Saturday, October 11, 2014

Your 2014 Giants: NLCS Round: Cardinals

My thoughts on the Giants in the NLCS against the Cards.


ogc thoughts

Wow, what a series with the Nats!  We win 3-1 and yet somehow, we did it by not only holding the Nats to 9 runs but also by ourselves scoring 9 runs.  That 18 inning game was the decider, really, the whole series swung around that game.

And that fits in with what I've been saying for that series recently.  Thinking through the dynamics of each game, I realized that virtually every game is a must win for each team, whether you win or you lose any particular game.  Even up 2-0 on the Nats, game 3 was a pretty much a must win for the Giants because then it is just a matter of the Nats winning two games, one in SF and one at home, but that's the only circumstance where one team, the winning team, technically did not have a must win situation, just a strong urge.

And Bochy showed that he understood that the whole series, going with his best pitchers in key situations, basically giving Petit a start in Game 2, having Posey thrown out at the plate twice in the series (and those were so bang-bang, it could have gone either way if simulated a million times, so we could have scored 11 runs instead, plus had rallies continue), having Peavy, his game 5 starter, on call for game 4, so that we don't have to go play game 5 in DC.

That's what helped our team in 2010 when their backs were to the wall in the latter stages of the season, with the Padres big lead, then coming into the last series of the season where we needed to win one and only did that in the last game of the season.  That's what helped our team win in 2012 when their backs were to the wall.  Their will to win has been forged over the past five seasons, and that core is still around:  Bumgarner, Cain, Lincecum, Vogelsong, Casilla, Romo, Affeldt, Lopez, Posey, Belt, Crawford, Sandoval, Pence, Blanco.   And now being added to with Strickland, hopefully Peavy, Petit, Susac, Duffy.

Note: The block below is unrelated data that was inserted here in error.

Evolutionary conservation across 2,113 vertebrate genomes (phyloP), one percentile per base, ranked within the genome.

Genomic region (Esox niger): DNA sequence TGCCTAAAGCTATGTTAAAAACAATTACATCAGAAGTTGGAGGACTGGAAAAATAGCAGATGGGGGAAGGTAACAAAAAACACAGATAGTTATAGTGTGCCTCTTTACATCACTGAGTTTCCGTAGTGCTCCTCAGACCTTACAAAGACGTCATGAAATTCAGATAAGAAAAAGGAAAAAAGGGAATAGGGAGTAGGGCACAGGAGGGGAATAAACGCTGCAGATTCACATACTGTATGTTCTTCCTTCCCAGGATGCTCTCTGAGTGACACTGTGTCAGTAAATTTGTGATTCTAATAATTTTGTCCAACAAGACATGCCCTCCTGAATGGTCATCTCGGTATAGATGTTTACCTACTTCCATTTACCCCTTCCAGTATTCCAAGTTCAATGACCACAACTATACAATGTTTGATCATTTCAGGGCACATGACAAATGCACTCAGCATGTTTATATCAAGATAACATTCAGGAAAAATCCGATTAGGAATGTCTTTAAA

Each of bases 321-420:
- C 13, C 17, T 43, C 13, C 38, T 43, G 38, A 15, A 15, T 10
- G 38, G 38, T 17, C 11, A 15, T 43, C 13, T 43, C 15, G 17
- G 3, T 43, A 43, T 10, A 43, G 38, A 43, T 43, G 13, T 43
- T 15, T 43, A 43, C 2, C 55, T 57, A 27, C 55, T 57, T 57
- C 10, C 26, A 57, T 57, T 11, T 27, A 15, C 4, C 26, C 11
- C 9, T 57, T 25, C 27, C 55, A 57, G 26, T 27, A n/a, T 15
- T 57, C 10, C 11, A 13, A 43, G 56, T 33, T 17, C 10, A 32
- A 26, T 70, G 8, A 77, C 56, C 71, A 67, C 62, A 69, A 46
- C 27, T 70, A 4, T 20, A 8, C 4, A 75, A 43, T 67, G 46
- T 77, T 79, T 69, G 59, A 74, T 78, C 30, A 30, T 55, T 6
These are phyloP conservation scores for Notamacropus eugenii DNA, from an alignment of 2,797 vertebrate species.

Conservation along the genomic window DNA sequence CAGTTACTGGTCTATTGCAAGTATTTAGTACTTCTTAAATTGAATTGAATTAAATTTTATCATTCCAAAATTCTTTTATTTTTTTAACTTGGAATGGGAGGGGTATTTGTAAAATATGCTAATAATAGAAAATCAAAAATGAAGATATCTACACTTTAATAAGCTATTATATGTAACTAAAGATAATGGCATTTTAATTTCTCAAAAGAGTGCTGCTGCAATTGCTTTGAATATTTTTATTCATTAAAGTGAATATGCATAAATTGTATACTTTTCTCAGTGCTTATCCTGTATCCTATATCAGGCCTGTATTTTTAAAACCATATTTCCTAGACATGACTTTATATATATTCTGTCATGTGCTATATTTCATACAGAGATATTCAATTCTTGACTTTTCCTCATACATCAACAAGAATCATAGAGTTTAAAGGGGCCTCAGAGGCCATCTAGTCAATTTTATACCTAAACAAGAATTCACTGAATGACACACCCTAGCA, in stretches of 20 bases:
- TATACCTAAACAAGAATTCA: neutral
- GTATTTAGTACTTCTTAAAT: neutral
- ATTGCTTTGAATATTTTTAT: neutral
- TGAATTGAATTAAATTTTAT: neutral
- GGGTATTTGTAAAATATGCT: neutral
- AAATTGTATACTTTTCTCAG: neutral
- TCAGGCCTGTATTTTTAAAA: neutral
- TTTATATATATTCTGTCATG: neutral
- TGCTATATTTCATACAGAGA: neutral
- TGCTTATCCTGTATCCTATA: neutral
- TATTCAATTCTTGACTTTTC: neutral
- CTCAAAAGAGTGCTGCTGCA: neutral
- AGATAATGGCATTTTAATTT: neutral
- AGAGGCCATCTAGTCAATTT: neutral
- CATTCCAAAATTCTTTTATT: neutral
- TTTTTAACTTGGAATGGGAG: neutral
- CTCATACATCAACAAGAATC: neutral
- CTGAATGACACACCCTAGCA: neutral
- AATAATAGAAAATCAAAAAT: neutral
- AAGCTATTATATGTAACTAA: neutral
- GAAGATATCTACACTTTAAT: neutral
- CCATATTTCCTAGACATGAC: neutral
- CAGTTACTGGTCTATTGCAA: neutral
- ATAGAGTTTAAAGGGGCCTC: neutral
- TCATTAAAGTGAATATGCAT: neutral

Manager Appreciation Day

And even the national media is coming around to Bochy.  Jonah Keri wrote an article titled, "Is Bruce Bochy One of the Best Managers in Baseball History? (Yes. Here’s Why.)"  As usual, there are the errors that drive me crazy when baseball generalists write specifically on some topic, but this is the rare very positive article regarding the greatness that is Bruce Bochy that I've been writing about since late 2010.

In particular, I want to point out a section that discusses research by Chris Jaffe regarding a manager's effect on hitters, as I had quoted this before and someone asked me where, and I couldn't remember.  Bochy was credited with his teams scoring 270 more runs than expected over his 12 year span with the Padres.   That's 22.5 extra runs on average each season, and that's roughly 2.5+ wins added per season he managed.  That jibes nicely with the research I found that Bochy teams on average have won 4 more one-run games than theory and orthodoxy says he should (the rule is that every team reverts to the mean of .500 in one-run games).

That also fits in nicely with recent research at The Hardball Times that calculated a manager's contribution by bringing in relievers.  Bochy again shone nicely there, accumulating many above average seasons (that is, above 2), like his 3.06 in 2012.

Of course, then there is the research I did on Bochy's one-run record (and the records of other managers in the NL during his tenure).  He has average 4 extra wins each season in one-run games during his career.  That's what makes his negative this season all the more an oddity, because he has not had many negative seasons.  And when I compiled all the top seasons in terms of games over .500, Bochy has 40% of all seasons where the manager had least 5 wins above .500 in one-run games.

Cardinals Series:  They Still Owe Us

The Giants have owed the Cards for a long time.  In fact, I recently learned that John McGraw got into a snit with Frankie Frish, resulting in the first ugly trade where the Giants gave away someone really good and helpful to the Cards, leading their team to championships, while not getting equivalent value in return.  That was in the 1930's if I remember right.

Then, of course there were the 2nd place finishes all through the 60's, many at the hands of the Cards.  Plus the Orlando Cepeda trade to cap off that.

Then in the 80's we traded Jack the Ripper Clark and got a player to be named later (Jose Gonzalez decided to change his name to his mother's maiden name - to be different - and is forever remembered by Giants fans by the chanting of his name:  Uuuuu-Reee-Baaay) but not much else.  Then of course, there was the 1987 incidents, from Ozzie giving Will the Thrill a blind punch beatdown to, of course, losing the series when we led 3-2, costing us our first chance to make the World Series since making it in 1962.